Hope has two beautiful daughters. Their names are anger and courage; anger at the way things are, and courage to see that they do not remain the way they are.
As we worked on this issue of Brigham Health magazine focused on mental health, I often thought of the quotation above, most frequently attributed to St. Augustine of Hippo, the 4th-century theologian and philosopher.
The deeper we probed this topic, the more we, too, grew angry with how routinely people with mental illness are stigmatized, marginalized, discriminated against, and, especially in this country, incarcerated. And yet, the more people we interviewed, the more we encountered astonishing courage and hope.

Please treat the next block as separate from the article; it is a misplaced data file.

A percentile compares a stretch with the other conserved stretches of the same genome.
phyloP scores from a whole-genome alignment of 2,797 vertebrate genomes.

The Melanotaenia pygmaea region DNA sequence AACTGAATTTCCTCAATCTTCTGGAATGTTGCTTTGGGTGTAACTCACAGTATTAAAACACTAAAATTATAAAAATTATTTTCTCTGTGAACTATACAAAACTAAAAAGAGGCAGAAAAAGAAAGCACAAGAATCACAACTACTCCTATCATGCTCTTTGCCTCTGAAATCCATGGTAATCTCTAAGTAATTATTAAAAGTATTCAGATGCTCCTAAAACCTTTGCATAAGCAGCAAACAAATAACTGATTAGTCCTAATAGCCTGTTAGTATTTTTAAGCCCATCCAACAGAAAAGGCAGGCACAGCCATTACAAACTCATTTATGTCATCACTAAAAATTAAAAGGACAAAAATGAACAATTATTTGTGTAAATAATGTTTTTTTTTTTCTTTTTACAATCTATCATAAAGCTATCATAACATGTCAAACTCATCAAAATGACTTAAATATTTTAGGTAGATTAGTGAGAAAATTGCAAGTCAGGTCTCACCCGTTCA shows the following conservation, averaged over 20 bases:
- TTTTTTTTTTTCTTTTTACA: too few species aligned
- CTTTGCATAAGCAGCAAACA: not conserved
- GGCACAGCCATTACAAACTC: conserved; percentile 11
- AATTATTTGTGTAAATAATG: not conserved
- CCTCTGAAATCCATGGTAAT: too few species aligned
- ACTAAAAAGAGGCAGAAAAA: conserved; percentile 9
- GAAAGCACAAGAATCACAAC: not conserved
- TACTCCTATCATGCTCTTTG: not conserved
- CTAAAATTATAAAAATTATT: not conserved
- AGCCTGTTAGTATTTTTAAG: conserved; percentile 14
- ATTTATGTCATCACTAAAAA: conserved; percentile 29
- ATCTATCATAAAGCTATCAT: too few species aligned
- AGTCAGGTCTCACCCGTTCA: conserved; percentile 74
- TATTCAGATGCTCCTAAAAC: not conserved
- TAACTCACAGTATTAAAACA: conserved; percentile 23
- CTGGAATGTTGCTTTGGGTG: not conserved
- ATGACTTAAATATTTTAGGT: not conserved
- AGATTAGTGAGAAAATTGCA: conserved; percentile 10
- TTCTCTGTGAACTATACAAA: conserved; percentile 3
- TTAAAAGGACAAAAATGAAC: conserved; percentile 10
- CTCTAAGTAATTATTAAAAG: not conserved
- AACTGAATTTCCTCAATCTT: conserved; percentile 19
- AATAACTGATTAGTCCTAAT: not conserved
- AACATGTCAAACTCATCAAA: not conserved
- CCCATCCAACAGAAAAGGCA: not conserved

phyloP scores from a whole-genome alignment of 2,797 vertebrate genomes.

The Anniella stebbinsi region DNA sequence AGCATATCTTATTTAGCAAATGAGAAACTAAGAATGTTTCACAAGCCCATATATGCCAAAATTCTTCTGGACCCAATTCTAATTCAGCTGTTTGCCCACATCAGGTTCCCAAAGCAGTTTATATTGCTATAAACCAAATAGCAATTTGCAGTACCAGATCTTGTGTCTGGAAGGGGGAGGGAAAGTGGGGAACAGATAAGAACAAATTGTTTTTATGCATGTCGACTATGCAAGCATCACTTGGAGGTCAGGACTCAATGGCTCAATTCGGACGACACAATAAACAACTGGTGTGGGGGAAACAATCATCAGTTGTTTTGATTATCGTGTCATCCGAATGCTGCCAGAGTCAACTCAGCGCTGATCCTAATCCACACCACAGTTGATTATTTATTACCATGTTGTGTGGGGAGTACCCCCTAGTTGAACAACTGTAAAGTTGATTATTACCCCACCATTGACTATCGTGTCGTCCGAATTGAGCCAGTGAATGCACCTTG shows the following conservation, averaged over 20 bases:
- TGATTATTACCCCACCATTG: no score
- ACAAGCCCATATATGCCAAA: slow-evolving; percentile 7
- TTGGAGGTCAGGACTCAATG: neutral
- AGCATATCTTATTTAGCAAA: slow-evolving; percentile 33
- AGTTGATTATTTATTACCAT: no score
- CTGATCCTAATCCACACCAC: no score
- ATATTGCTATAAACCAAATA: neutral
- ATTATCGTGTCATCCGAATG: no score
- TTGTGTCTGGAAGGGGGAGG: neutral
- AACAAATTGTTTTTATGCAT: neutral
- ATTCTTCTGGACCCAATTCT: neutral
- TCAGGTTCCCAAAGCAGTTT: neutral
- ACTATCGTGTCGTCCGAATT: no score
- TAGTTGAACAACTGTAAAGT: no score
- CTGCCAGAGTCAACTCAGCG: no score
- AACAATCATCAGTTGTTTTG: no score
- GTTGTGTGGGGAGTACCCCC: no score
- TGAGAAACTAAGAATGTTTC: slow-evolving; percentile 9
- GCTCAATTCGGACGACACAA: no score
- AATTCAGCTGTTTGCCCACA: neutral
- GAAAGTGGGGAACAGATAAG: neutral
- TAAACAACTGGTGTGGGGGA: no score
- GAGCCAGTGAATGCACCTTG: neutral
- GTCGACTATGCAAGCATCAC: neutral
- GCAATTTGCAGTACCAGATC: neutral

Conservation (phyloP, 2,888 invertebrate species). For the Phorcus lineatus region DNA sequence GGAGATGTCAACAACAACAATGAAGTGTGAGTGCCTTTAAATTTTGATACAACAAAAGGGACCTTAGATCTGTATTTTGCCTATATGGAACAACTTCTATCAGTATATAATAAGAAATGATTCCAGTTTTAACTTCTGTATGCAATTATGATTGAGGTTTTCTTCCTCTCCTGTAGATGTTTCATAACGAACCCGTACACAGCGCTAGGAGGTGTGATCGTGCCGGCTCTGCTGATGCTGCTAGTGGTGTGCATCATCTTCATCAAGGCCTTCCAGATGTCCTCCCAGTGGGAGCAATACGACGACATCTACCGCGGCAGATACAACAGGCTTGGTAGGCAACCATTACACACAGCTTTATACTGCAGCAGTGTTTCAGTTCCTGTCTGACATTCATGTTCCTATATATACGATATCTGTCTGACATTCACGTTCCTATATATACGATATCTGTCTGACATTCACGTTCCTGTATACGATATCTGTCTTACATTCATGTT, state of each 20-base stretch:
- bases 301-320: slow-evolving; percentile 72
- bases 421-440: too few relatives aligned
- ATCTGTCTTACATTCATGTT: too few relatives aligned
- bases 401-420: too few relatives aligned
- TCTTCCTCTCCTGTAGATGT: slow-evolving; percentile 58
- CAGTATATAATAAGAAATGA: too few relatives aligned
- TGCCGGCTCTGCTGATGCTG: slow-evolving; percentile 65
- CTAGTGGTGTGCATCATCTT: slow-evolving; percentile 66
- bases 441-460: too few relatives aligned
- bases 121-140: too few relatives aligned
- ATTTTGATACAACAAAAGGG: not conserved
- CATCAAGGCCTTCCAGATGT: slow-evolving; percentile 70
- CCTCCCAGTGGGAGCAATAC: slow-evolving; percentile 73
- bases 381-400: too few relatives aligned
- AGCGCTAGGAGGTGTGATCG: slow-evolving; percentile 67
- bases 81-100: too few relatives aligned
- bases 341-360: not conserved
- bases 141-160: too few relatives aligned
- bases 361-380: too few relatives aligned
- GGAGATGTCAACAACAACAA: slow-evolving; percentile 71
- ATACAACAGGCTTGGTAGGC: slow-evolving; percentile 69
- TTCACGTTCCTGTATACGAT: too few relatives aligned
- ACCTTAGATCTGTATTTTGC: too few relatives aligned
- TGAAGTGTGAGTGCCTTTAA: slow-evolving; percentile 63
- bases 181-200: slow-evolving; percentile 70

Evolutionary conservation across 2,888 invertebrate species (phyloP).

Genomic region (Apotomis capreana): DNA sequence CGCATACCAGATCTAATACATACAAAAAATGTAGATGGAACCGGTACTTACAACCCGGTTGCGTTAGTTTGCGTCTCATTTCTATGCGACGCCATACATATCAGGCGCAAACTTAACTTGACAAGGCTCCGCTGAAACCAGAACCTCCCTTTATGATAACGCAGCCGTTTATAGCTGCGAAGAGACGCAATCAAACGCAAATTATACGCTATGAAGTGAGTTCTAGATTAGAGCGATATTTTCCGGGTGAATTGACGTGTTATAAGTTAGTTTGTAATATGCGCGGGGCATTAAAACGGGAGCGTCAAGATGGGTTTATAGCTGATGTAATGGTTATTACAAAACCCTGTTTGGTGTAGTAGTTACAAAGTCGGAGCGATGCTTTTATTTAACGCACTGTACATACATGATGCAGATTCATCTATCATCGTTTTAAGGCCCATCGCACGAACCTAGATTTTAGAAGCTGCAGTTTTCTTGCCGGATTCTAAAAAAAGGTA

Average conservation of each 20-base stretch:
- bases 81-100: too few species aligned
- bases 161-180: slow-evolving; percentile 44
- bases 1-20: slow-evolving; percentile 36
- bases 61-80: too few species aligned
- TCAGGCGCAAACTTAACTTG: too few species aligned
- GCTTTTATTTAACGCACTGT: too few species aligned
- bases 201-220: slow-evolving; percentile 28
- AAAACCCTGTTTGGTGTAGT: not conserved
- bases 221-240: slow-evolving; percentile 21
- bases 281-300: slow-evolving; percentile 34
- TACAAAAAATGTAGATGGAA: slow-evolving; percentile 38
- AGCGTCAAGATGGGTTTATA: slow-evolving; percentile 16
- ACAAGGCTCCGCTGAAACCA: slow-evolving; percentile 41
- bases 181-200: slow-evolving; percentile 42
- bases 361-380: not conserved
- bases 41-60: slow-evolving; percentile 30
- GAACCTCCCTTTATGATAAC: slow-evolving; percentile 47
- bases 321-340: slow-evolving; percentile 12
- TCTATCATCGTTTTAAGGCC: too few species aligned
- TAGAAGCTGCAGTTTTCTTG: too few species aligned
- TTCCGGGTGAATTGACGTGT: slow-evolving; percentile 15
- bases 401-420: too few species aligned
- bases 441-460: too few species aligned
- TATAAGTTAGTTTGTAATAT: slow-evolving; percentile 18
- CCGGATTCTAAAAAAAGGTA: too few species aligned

In her brilliant book, Hope in the Dark, Rebecca Solnit gives a 21st-century spin on St. Augustine’s definition: “Hope is not a lottery ticket you can sit on the sofa and clutch, feeling lucky. It is an ax you break down doors with in an emergency….To hope is to give yourself to the future—and that commitment to the future is what makes the present inhabitable.”
From the people we met throughout the Brigham Health system, we learned about axes of hope breaking down doors that stand in the way of people needing and seeking mental health care.
What are your stories of hope, anger, and courage related to mental illness? How are you wielding your ax of hope? Tell us at firstname.lastname@example.org.